WASHINGTON -- The U.S. Census Bureau made it official yesterday: Nearly all of the 19 seats in the 435-member House of Representatives that will shift in the Congress convening in 1993 will shift from Snow Belt to Sun Belt states.
Three states -- California, Florida and Texas -- will pick up 14 of those seats, and their congressional delegations together, numbering 105 seats, will account for almost 25 percent of the House. That is up from 20 percent in the current Congress.
Maryland's eight-seat delegation will stay the same.
In all, the Census Bureau reported, the nation's population is 249,632,692, an increase of 10.2 percent over the 1980 count of 226,504,825. Maryland's population, the agency said, is 4,798,622, up 13.8 percent from the 1980 count of 4,216,975.
Officials said the new figures were still tentative as census-takers and demographers continue to make spot checks around the country. This process will not be completed until July.
For purposes of establishing the apportionment of House seats, however, the latest number is official, and state-by-state breakdowns will be sent to state apportionment authorities between the end of January and the first of March.
After that, it will be up to each state to determine how to draw the lines for the number of House seats allotted to it in time for the November 1992 elections.
The bureau's head count spelled bad news for such states as New York, Ohio, Michigan, Pennsylvania and Illinois. New York will lose three of its 34 House seats, and the other states will lose two each.
Perhaps more devastating than the loss of political clout will be a decline in federal funding for scores of social, educational and health programs whose financing is keyed to population in each state.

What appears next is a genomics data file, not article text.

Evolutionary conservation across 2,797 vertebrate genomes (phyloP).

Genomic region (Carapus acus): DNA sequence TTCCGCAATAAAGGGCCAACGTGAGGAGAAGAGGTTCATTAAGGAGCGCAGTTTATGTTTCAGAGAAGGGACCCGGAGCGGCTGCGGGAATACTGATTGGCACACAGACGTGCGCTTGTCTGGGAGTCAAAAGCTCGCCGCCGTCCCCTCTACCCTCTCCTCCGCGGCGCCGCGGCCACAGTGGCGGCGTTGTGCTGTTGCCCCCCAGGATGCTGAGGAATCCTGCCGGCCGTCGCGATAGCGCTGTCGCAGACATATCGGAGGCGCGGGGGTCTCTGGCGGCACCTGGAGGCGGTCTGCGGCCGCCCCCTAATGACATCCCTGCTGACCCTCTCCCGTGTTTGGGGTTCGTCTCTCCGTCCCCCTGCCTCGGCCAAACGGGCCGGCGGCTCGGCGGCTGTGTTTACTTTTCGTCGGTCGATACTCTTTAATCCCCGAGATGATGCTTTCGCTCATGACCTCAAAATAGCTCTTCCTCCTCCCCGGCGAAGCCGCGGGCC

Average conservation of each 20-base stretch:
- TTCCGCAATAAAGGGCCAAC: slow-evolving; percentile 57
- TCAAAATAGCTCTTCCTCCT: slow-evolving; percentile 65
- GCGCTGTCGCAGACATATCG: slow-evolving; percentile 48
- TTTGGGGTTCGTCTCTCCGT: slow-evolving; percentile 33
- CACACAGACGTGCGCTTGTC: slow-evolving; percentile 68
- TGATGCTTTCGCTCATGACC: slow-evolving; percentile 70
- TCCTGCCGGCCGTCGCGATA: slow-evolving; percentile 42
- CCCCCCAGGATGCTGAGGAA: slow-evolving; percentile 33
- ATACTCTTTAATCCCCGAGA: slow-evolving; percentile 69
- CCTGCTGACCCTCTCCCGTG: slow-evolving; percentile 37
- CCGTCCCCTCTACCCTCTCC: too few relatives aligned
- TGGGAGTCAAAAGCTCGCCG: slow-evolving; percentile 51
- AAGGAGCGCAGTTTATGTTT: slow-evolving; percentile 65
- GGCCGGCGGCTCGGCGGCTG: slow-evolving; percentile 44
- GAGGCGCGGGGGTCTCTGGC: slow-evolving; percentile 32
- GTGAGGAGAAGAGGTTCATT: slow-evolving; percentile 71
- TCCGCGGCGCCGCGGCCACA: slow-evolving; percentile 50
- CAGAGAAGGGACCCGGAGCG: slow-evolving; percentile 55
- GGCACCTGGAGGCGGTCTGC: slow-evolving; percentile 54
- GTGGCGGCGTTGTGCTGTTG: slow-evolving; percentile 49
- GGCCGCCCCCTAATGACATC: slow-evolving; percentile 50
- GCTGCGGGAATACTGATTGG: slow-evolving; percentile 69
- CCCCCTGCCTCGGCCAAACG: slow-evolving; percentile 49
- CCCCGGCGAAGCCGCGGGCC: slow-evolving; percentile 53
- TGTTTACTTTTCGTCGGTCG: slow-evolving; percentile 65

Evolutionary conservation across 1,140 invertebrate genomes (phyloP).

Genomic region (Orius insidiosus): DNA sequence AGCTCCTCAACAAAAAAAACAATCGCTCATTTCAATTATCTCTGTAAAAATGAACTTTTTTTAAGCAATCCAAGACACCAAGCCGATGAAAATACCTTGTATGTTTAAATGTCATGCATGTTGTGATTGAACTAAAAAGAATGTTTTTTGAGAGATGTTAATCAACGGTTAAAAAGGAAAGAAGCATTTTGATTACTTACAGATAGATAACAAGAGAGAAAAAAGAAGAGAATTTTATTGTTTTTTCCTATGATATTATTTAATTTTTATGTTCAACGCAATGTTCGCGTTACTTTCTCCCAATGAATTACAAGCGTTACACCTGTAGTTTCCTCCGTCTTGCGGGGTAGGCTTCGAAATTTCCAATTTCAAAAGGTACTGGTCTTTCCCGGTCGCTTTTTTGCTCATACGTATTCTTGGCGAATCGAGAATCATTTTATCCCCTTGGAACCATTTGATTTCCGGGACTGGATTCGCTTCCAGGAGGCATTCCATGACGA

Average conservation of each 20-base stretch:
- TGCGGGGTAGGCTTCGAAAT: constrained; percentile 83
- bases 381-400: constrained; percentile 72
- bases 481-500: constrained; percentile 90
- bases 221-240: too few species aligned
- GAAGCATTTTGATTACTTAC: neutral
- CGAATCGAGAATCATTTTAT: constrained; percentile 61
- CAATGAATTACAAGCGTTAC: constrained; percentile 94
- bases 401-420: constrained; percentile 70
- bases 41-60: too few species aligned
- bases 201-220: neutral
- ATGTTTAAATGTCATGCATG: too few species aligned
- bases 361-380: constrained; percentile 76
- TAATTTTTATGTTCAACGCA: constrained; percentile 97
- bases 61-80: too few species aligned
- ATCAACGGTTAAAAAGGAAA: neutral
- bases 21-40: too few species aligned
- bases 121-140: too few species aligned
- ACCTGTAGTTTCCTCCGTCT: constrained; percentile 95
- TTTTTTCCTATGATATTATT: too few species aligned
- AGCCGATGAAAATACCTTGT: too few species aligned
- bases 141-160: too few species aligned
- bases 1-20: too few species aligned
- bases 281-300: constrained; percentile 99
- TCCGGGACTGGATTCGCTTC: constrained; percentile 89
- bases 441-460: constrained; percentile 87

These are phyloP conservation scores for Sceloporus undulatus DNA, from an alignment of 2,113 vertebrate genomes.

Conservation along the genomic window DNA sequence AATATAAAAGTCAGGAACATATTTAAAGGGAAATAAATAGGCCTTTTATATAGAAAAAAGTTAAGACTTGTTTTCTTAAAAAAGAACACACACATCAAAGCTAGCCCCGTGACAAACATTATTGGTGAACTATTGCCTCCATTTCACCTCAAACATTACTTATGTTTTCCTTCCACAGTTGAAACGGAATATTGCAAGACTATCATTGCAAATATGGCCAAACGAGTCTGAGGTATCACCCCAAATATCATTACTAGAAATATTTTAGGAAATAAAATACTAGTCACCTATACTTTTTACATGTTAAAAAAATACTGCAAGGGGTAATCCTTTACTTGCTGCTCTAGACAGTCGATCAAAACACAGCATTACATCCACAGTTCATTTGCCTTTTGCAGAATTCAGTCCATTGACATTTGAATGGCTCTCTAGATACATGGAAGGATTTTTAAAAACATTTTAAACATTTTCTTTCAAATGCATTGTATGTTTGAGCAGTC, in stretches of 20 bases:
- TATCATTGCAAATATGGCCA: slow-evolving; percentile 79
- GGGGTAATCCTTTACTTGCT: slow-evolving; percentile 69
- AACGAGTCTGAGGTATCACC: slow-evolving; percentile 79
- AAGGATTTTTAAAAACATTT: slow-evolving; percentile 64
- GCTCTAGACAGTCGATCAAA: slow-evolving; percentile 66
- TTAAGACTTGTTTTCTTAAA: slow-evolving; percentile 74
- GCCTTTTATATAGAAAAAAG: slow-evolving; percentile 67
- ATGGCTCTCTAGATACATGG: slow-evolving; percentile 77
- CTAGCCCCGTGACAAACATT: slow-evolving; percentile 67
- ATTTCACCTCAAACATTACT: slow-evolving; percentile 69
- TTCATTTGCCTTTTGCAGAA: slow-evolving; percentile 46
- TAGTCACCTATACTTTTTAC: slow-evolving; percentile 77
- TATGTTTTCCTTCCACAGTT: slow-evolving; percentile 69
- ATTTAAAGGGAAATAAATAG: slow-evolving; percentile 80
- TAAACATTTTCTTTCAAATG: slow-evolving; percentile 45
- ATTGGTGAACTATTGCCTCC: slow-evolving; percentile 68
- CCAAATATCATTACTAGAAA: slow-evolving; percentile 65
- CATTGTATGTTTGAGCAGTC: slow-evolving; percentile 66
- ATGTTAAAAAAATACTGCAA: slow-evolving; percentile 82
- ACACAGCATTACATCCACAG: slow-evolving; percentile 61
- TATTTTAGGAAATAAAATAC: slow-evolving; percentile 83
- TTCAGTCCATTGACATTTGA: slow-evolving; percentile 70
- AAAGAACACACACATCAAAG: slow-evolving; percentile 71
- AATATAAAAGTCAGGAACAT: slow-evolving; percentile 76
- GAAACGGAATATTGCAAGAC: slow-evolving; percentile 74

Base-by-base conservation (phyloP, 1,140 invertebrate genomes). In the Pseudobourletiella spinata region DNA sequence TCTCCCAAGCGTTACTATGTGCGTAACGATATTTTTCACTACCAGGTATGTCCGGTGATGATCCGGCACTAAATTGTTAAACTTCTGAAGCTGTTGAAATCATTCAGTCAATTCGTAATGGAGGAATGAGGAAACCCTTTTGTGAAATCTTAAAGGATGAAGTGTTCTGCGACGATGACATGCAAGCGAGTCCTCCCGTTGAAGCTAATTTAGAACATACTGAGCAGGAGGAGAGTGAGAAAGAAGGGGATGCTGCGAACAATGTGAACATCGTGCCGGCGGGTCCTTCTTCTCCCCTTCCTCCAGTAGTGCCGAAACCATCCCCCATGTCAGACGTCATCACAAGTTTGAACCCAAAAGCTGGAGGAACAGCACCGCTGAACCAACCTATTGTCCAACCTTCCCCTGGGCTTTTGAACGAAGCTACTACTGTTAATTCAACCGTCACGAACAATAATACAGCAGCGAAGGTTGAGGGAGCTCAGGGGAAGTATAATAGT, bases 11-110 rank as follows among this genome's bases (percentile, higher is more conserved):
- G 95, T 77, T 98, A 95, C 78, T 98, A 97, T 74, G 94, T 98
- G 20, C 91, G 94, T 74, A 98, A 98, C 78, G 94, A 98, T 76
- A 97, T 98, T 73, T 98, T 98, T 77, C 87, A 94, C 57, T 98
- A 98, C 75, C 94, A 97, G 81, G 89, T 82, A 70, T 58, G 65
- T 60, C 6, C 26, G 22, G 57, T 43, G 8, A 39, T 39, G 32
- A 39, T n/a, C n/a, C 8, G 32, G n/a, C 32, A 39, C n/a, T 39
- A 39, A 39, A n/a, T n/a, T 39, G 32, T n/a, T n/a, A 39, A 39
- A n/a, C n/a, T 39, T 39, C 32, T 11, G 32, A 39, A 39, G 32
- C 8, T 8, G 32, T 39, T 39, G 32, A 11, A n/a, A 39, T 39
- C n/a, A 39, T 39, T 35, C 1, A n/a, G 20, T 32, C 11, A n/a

Politically, the Census Bureau's latest count appears to be good news for Republicans. The new congressional seats not only are going to states where the GOP most likely will benefit, but states that have delivered the most Electoral College votes to Republican presidential candidates in the last few elections also gained electoral votes.
In announcing the figures, census officials acknowledged that they had not completed the counting process.
"That won't be done until next July," Census Director Barbara E. Bryant said. But the bureau estimates that any overcounting or undercounting that may be turned up in the government's final combing of the nation's population will have no impact on the way House seats are divvied up.
Ms. Bryant acknowledged that the population shift to Southern and Western states would have considerable impact on the way federal money is distributed for housing, community development, welfare, school aid and other programs.
But Michael R. Darby, undersecretary of commerce for economic affairs, said there was no way now to calculate how much money would be rerouted or to say precisely where it would go.
"It's ironic," said William P. O'Hare of the private, non-profit Population Reference Bureau, "that the states picking up the most congressional seats owe their population growth mainly to immigrants who won't be able to vote in congressional elections [in the near future]."
Mr. O'Hare, a widely respected expert on population studies, said that immigration was the chief factor in the nation's population growth over the last decade.
Mr. Darby said the latest figures "came out surprisingly close" to the bureau's initial estimates. Western states grew by 22.3 percent, Southern by 13.5 percent, Northeastern by 3.4 percent and Midwestern by 1.3 percent, he said.
Four states -- Iowa, North Dakota, Wyoming and West Virginia -- lost population.
More than 6,000 local governments challenged the accuracy of a preliminary count that was based mainly on the April 1 census taken by mail. The Census Bureau responded with a series of recounts and an advertising campaign urging people who thought they had been missed to come forward.